Steaming (our favorite): Choose a large pot with a lid and any simple collapsible steaming basket. Once the water starts to simmer, turn the heat as low as possible, set the shrimp-filled steamer basket in the pot, then cover and cook until the shrimp meat turns opaque and the skin or shell turns bright pink/orange. Immediately remove the shrimp and place on ice. Add seasonings and flavored fluids to boiling water as desired. Steaming ovens are a great alternative. We have had success learning how to cook shrimp directly with both methods.
Broiling or Baking: Can be accomplished with shell on or off. It’s always best to marinate or drizzle a mixture of fluid and or oil before cooking. Butterflied shrimp will cook quickly. We recommend broiling with the shell on to protect the meat and add extra flavor. Cook until the shrimp meat turns opaque and the skin or shell turns bright pink/orange. Watch carefully as broiling can quickly toughen the meat. Serve hot or warm. If cooking stuffed shrimp, wait until stuffing begins to bubble.
Pan Frying (scampi): Cook with olive oil, coconut oil or butter. Add shrimp (shell on or off) and desired seasoning. Cook 3 to 5 minutes or until meat turns opaque and shell or skin turns bright pink/orange. Serve hot or warm. Scampi is Italian for Norwegian lobster tail. Here in the US it is now become to mean, shrimp or prawns pan fried in butter and garlic.
Deep Frying: Dip shelled shrimp in preferred liquid such as milk and then lightly dust with your preferred coating, usually flour or corn meal. Add to deep fryer (360 degrees Fahrenheit). Fry until golden brown. Serve hot or warm. Try peanut or coconut oil as frying medium.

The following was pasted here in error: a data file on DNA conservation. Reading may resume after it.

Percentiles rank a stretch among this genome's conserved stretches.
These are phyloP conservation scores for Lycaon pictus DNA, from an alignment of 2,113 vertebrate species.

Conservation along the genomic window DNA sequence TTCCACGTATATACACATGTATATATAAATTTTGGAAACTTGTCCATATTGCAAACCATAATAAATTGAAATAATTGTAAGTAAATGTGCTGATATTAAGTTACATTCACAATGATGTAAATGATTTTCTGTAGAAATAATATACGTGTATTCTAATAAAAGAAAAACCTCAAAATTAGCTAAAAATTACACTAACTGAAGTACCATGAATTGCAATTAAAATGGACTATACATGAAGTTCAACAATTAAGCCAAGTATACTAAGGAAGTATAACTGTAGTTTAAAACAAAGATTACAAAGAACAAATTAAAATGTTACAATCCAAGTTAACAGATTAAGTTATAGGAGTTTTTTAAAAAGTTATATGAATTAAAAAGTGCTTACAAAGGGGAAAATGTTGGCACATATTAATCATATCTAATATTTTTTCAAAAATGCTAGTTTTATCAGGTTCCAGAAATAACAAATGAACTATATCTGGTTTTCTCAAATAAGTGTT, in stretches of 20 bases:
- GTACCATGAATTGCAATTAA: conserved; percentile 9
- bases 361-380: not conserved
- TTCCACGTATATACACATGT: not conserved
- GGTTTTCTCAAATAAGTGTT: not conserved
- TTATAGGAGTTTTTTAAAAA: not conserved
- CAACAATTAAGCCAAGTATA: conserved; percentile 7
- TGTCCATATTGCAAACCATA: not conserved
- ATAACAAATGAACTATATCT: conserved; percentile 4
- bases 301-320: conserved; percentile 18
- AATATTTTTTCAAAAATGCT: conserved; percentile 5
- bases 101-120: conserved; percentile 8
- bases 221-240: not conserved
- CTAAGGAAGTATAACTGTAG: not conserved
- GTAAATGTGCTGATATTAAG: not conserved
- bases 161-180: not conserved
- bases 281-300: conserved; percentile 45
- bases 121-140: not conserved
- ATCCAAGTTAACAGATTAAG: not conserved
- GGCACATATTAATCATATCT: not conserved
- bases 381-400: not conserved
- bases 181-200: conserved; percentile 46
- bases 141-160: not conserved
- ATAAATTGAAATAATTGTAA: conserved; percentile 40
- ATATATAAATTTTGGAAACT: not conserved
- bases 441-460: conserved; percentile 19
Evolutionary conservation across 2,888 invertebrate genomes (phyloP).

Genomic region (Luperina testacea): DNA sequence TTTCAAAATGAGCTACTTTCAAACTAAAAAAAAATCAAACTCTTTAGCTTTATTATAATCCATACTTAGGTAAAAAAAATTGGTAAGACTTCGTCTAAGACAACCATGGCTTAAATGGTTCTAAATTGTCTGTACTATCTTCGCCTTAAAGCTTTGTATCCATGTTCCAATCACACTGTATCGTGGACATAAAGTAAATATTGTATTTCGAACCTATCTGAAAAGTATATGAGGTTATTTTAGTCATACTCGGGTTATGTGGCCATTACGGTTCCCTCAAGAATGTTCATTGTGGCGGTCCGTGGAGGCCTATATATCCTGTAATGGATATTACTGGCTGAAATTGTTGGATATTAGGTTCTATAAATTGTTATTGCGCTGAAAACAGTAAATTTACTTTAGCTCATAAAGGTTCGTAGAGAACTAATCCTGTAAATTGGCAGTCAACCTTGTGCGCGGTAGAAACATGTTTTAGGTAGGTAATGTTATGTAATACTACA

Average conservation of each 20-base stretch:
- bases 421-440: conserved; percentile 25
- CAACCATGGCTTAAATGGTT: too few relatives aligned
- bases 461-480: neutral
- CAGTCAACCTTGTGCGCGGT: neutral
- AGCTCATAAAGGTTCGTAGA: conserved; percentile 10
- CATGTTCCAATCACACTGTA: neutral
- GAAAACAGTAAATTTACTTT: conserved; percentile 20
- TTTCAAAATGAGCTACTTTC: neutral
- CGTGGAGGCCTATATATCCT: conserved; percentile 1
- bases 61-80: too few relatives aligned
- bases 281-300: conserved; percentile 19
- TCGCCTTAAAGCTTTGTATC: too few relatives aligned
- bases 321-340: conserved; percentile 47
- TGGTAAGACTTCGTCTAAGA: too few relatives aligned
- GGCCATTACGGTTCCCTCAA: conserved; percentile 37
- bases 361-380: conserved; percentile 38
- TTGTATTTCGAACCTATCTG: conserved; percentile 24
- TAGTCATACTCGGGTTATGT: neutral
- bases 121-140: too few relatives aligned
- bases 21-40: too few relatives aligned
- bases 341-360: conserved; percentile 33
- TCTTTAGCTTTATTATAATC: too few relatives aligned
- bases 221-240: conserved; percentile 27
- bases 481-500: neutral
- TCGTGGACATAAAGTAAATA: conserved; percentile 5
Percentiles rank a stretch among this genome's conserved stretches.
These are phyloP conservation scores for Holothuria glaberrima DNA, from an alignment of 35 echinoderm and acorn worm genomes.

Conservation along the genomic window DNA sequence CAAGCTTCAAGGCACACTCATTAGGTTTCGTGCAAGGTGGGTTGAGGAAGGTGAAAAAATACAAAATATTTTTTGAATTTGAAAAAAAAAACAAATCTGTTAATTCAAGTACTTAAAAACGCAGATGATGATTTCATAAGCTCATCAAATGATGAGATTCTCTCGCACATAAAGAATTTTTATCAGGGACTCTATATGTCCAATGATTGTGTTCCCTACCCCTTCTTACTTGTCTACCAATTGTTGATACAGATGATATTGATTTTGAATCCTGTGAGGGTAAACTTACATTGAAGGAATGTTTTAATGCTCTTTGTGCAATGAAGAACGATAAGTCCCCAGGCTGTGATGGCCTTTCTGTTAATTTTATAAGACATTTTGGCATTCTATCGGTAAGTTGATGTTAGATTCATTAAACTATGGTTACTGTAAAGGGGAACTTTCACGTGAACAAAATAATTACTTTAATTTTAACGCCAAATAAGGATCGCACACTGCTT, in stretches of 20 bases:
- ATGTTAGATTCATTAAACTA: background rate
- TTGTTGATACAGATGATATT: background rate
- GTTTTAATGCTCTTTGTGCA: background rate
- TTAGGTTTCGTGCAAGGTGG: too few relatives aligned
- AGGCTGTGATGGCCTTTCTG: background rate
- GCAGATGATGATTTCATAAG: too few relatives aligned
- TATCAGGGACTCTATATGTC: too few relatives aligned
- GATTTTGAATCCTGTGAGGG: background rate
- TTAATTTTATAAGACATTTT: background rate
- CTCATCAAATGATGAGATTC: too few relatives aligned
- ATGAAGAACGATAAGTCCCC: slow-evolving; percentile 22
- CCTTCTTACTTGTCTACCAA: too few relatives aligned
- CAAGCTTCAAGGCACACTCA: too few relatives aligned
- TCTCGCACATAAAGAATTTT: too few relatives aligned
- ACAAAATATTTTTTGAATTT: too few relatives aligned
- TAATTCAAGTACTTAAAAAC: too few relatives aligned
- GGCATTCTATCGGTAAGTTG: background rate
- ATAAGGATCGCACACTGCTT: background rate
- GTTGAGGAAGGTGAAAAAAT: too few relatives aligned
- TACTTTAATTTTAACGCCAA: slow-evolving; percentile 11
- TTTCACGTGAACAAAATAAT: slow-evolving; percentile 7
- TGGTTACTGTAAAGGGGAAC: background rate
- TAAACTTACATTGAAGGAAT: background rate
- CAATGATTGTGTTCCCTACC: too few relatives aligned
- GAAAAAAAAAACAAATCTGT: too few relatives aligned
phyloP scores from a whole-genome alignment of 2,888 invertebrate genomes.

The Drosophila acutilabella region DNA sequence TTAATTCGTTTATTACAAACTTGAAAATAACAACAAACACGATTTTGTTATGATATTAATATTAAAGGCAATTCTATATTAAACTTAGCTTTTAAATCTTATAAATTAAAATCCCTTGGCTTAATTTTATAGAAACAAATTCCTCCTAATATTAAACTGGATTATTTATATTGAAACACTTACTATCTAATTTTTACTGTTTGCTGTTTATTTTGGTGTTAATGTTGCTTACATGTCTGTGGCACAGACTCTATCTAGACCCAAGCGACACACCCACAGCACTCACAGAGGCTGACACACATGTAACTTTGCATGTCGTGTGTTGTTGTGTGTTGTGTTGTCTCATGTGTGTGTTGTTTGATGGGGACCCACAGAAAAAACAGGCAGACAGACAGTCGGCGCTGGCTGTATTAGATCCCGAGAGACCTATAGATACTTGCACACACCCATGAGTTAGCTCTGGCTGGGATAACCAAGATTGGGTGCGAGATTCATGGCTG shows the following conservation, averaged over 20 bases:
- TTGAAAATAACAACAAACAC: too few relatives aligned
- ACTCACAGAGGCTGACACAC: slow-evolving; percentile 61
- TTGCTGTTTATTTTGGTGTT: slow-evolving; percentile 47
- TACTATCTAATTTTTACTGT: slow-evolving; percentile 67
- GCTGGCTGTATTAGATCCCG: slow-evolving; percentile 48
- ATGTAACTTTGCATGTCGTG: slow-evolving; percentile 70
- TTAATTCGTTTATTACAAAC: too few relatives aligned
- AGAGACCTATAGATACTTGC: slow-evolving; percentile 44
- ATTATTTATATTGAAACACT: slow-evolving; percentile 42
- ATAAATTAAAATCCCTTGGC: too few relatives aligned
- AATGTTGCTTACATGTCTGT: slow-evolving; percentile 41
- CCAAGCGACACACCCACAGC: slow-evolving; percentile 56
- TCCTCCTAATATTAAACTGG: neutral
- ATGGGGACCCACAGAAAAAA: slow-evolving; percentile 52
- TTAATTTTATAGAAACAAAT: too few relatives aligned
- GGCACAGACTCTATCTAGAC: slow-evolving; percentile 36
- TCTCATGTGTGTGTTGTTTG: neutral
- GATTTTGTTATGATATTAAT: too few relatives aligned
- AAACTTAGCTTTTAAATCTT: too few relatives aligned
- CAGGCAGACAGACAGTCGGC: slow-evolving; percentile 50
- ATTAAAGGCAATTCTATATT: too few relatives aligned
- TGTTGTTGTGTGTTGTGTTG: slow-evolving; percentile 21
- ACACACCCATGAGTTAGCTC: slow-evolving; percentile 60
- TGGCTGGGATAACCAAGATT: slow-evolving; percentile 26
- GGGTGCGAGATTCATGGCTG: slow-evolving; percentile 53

Grilling: It’s best to use a grilling basket or skewer the shrimp. Skewer multiple shrimp together laterally on multiple skewers. Marinate or coat with your favorite oil or fluid. Always use low heat. Grill 3 to 5 minutes or until meat turns opaque and shell or skin turns bright pink/orange. Serve hot or warm.
Brining Shrimp: When learning how to cook shrimp this technique is used to increase the crispiness and flavor of shrimp by leaching out some of the shrimp’s surface moisture. Depending upon taste and size of shrimp we recommend the ratio of 1 cup of sea salt to 2 cups of water. Cover shrimp for 30 to 60 minutes. Drain, rinse and dry. Grill or fry shrimp only.
Cooking frozen shrimp is really quite easy and fun.
As you can see, learning how to defrost and cook shrimp is simple with the right know-how. The variety of manners in which one can cook shrimp allows for it to become less of a delicacy and more of a regular option for meals.
Unless you live extremely close to an ocean with fresh seafood vendors, the shrimp that you use will typically arrive frozen. Many of those that cook shrimp notice little difference between the taste and quality of frozen and fresh shrimp, so there is no need to feel hesitant to cook shrimp that comes from the freezer section! Now you can cook shrimp for your next gathering and impress your guests with your “gourmet” skills.
Not quite ready to cook shrimp on your own? The chefs at Mexicali Fresh Mex Grill can give you a taste of superbly prepared shrimp. One of our favorite ways to cook shrimp here at Mexicali Fresh Mex Grill is through sautéing it in garlic and butter. To see all of our delicious shrimp dish offerings, click here to view our entire seafood menu. Visit us at our Holden, MA or Spencer, MA locations to try any of our authentic Mexican dishes today!
What is your favorite method to use to cook shrimp? Do you have a favorite shrimp recipe that you can share with us? We’d love to know more!